July 9, 2014
Nursing Home Prohibited Religious Headwear and Fired Worker in Retaliation Federal Agency Charges
BIRMINGHAM, Ala. – A Jasper, Ala., nursing home violated federal law when it refused to allow a Muslim employee to wear a hijab (the traditional covering for the hair and neck that is worn by Muslim women) on the job, the U.S. Equal Employment Opportunity Commission (EEOC) charged in a workplace discrimination lawsuit filed June 30. EEOC v. Shadescrest Health Care Center, ND Ala. Case 6:14-cv-01253-SLB (June 30, 2014). The agency also contends that Shadescrest fired the employee in retaliation for filing a complaint with the EEOC.
According to the EEOC’s lawsuit, in August 2012, Tracy Martin, a Muslim woman, was hired as a certified nursing assistant by Shadescrest Healthcare Center. On or about Aug. 9, 2012, Martin reported to work wearing a hijab, in accord with her sincerely held religious beliefs. According to the EEOC, Shadescrest refused Martin’s request to wear the hijab, despite its religious significance, and instead, told her to remove the head covering or be subject to termination. Subsequently, Martin filed a charge with the EEOC complaining that Shadescrest refused to accommodate her religious beliefs. Weeks after Shadescrest received notice of Martin’s charge of discrimination, Martin was summarily fired. According to the EEOC, Martin was fired in retaliation for her complaint to the EEOC and on account of her attempt to exercise her rights under Title VII’s religious accommodation provision.
“Businesses, like Shadescrest, must respect the religious practices of their employees and, when practical, accommodate those practices,” said EEOC Birmingham District Director Delner Franklin-Thomas. “The EEOC will continue to target policies and practices that discourage or prohibit people from exercising their rights under employment discrimination statutes, or that impede the EEOC’s investigative or enforcement efforts.
July 17, 2014
To appreciate the relevance of playwright Ayad Akhtar’s work, you need look no further than two eerie coincidences that shadowed his debut drama, “Disgraced.” The play, which portrays the downfall of a Muslim American lawyer, won the Pulitzer Prize for drama in 2013. The day the award was announced, two Muslims deposited pressure-cooker bombs near the finish line of the Boston marathon. A second grisly coincidence came a few weeks later. On the day “Disgraced” opened in London two Muslims murdered and tried to behead a British soldier on a busy street in what one said was revenge for the British army’s killing of Muslims in Iraq and Afghanistan. Nobody linked these attacks to Akhtar’s play, but they were nonetheless chilling reminders of the violence that hovers at the edges of the territory he explores. “The work I’m doing is in direct dialogue with what’s happening in the Muslim world,” he said recently over dinner in New York.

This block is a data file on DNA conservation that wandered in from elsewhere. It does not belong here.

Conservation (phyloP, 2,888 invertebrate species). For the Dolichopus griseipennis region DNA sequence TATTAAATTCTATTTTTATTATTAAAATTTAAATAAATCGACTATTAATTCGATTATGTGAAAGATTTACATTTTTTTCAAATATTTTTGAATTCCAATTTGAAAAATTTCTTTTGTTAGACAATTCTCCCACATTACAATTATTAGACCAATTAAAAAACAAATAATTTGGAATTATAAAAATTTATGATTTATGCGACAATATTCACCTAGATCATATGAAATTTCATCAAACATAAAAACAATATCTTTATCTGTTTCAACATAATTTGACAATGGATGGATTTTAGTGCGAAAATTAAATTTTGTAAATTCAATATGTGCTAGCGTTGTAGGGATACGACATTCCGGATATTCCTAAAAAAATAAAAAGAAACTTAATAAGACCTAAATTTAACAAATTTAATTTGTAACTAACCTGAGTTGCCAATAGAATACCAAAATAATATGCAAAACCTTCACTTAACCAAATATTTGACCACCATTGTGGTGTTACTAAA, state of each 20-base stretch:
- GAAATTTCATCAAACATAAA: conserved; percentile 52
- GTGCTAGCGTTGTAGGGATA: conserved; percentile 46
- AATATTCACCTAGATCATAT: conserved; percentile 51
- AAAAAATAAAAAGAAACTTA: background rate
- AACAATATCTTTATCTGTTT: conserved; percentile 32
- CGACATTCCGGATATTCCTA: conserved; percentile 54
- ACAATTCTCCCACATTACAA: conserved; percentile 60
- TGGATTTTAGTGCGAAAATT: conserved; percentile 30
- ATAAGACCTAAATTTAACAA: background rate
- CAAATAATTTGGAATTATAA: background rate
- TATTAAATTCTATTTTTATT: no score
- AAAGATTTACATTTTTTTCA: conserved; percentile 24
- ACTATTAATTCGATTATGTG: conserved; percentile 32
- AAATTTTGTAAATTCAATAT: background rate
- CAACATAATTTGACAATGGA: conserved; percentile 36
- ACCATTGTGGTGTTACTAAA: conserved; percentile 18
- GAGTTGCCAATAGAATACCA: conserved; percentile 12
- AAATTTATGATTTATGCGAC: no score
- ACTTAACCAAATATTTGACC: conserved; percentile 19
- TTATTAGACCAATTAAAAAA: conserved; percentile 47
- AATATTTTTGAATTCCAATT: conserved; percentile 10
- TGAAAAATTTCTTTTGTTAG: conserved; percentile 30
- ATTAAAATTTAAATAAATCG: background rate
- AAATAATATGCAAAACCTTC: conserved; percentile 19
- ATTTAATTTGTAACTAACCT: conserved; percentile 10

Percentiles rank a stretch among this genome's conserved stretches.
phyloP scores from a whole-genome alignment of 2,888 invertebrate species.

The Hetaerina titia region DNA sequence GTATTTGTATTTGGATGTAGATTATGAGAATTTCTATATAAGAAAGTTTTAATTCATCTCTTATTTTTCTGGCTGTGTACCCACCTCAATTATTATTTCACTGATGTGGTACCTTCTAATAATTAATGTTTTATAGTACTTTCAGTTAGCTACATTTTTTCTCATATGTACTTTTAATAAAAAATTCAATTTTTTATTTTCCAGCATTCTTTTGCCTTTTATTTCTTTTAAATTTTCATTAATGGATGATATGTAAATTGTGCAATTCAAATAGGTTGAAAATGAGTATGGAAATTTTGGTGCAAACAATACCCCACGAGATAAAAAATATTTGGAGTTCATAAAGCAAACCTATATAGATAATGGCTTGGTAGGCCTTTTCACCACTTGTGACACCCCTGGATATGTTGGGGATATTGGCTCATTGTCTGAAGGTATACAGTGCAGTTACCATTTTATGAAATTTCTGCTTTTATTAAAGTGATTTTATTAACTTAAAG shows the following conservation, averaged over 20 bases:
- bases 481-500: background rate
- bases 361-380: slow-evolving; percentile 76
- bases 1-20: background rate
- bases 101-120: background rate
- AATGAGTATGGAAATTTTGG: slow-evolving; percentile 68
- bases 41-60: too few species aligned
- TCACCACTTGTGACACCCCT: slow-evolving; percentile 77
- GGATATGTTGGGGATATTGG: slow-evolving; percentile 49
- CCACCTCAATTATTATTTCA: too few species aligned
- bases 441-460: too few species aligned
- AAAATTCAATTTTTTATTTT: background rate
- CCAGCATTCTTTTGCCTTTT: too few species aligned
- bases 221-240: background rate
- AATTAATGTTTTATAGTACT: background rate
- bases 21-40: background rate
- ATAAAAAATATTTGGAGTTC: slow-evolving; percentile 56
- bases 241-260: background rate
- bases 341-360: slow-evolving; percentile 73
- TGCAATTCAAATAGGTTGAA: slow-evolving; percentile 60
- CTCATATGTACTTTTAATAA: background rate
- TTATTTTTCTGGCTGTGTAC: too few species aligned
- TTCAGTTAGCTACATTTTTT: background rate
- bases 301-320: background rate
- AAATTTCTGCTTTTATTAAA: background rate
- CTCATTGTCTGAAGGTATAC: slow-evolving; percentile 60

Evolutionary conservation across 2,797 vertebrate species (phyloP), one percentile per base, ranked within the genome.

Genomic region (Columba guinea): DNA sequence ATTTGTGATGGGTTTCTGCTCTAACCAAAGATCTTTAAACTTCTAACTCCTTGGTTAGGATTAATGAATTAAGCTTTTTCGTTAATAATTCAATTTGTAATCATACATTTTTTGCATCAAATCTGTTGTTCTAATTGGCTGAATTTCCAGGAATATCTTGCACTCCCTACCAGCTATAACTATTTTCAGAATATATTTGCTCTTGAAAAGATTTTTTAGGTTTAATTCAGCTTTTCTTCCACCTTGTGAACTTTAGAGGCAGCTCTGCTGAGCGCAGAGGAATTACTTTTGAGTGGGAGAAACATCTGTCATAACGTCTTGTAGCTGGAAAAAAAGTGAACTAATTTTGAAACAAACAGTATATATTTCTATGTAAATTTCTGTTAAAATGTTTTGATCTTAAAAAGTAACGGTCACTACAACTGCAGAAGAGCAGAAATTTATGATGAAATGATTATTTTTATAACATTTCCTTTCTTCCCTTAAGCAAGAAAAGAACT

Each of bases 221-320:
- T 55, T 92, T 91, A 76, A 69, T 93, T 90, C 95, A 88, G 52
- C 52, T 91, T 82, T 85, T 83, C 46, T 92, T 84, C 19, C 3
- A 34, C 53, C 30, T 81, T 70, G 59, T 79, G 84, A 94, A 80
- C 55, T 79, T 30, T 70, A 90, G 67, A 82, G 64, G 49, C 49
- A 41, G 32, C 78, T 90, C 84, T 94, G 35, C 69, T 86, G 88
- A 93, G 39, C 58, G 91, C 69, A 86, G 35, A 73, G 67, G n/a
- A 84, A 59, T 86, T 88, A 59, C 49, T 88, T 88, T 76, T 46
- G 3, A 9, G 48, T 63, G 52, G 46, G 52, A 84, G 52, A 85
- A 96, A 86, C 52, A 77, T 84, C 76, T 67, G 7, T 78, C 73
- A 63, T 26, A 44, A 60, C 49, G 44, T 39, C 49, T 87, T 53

‘A process of coming out’
By some measures, Akhtar is thoroughly American: born on Staten Island and raised in the Midwest. Both his parents are doctors who emigrated from Pakistan in the late 1960s. A Muslim identity pervaded his family to varying degrees — his father abstained from practice while his grandmother was so devout she lowered her eyes every time the prophet was mentioned. Young Ayad was drawn to his faith and went through a period of intense religious commitment. As he got older, he wanted to fit into American life but often felt invisible among the white kids in his suburban Brookfield, Wis., neighborhood. “I didn’t have a place in the culture in the same way that my white friends did,” he recalls.
Akhtar turns an introspective eye on Islam’s tough questions. Like the daughter Zarina in “The Who & the What,” he has long wondered about the true nature of the prophet Muhammad. In the play, Zarina has written a novel portraying the seventh-century founder of Islam as a real man; her aim, as she puts it, is to consider “who he really was” — to view him not just as a figure of worship but as a human. In considering the prophet, Zarina raises questions about the treatment of women under Islam. “I hate what the faith does to women,” she says. “For every story about [the prophet’s] generosity or his goodness, there’s another that’s used as an excuse to hide us, erase us.” Her father, Afzal, is outraged not only because of her blasphemy but because of the dangerous implications for a daughter he loves beyond measure. “In Pakistan, she would be killed for this,” he cries. Then, trembling at such a prospect, he adds: “If anything happened to her . . . .” But in the end, his ire gets the best of him and he wants to erase Zarina from his mind, telling her: “You make me regret the day you were born.” Akhtar has been obsessed with the prophet since he dreamed about him at age 8. He fully understands Afzal’s frenzy, but he also is in sympathy with Zarina. “I’m still trying to understand what the Prophet means not only to me but to our community,” he says.